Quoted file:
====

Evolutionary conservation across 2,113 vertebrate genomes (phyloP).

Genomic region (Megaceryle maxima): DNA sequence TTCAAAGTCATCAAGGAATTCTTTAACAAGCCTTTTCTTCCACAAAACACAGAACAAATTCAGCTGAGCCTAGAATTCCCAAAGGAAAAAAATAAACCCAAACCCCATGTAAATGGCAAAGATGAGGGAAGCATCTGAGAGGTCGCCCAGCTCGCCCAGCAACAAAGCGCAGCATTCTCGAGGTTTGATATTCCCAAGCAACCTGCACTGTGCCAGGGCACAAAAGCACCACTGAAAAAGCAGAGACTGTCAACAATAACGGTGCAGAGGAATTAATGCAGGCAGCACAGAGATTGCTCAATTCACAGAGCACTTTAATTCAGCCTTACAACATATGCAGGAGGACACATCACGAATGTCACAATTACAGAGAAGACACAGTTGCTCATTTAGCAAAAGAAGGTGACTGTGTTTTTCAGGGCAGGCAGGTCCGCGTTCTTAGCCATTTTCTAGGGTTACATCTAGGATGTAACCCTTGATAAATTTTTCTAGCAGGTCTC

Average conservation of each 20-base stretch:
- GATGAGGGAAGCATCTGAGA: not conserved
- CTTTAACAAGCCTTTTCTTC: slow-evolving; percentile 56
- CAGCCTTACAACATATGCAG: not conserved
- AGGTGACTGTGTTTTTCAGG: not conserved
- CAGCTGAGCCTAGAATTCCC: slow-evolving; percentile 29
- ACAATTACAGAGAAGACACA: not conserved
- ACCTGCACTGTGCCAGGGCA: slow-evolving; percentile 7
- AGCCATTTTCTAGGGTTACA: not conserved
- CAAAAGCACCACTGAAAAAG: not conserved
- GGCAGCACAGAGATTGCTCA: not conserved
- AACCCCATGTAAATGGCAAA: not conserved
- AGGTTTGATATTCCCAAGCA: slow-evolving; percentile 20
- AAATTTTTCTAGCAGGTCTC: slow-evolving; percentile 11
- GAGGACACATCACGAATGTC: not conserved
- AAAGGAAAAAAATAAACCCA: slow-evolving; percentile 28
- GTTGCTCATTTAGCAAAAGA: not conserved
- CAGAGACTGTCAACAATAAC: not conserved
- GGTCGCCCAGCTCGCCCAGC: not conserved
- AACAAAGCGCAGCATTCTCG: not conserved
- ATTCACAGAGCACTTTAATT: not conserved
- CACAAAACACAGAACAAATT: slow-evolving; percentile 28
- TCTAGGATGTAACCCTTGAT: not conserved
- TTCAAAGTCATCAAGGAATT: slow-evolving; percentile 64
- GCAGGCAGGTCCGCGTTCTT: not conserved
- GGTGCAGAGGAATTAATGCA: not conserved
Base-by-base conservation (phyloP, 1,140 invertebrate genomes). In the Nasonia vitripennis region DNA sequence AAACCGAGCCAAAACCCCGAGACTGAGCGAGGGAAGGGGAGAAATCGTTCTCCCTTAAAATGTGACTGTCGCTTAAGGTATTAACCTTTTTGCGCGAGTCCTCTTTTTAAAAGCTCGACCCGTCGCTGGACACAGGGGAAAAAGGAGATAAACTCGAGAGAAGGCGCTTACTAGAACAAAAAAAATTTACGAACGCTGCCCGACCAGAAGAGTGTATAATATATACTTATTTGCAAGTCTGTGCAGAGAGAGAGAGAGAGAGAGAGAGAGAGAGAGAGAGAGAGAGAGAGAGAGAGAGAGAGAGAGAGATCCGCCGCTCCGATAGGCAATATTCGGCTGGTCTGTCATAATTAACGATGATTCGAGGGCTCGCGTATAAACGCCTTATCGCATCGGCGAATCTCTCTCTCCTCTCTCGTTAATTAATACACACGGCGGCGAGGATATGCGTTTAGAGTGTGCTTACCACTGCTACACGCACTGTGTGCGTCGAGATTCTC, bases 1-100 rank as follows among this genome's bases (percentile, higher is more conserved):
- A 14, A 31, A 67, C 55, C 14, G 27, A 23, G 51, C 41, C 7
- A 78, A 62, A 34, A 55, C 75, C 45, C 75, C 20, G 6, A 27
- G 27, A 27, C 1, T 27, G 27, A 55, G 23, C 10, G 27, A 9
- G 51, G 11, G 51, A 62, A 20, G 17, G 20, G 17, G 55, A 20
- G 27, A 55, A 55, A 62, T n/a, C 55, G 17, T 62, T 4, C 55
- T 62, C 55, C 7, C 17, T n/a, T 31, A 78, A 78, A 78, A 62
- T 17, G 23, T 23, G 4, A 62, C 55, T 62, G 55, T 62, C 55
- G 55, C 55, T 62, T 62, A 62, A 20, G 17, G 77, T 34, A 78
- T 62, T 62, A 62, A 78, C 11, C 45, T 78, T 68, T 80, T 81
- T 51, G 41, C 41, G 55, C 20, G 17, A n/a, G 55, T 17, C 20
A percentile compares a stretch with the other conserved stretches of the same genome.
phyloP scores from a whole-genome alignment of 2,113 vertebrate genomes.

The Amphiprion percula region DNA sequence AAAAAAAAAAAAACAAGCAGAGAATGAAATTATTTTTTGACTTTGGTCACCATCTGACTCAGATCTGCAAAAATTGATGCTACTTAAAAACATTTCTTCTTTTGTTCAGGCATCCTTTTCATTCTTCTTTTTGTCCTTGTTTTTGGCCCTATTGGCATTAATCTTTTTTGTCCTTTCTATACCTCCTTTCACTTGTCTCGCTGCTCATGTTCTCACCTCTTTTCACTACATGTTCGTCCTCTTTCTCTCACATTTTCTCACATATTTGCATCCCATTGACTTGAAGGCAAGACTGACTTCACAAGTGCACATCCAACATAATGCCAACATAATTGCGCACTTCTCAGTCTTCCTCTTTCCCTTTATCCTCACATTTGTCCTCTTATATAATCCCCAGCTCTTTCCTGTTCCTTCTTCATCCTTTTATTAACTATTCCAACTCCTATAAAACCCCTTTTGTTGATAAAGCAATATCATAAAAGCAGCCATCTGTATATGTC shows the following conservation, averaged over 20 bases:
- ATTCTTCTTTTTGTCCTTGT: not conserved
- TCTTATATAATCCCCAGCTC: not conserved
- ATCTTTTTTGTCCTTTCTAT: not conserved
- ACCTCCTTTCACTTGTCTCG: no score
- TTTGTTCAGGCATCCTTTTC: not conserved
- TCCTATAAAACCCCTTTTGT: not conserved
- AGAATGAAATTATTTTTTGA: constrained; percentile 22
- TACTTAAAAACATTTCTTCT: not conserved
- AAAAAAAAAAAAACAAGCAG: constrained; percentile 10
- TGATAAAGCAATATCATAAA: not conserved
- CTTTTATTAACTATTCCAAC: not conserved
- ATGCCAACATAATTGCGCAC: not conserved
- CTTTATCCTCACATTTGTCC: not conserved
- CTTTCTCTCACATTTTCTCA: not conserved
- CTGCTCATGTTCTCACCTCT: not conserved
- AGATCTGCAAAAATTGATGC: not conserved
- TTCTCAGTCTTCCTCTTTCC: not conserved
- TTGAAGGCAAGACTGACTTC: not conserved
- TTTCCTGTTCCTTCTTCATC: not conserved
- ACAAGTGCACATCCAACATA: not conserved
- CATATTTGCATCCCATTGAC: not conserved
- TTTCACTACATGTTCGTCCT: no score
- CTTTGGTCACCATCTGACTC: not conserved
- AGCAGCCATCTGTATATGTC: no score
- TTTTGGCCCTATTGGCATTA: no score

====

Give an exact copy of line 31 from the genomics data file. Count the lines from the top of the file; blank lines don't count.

- A 78, A 62, A 34, A 55, C 75, C 45, C 75, C 20, G 6, A 27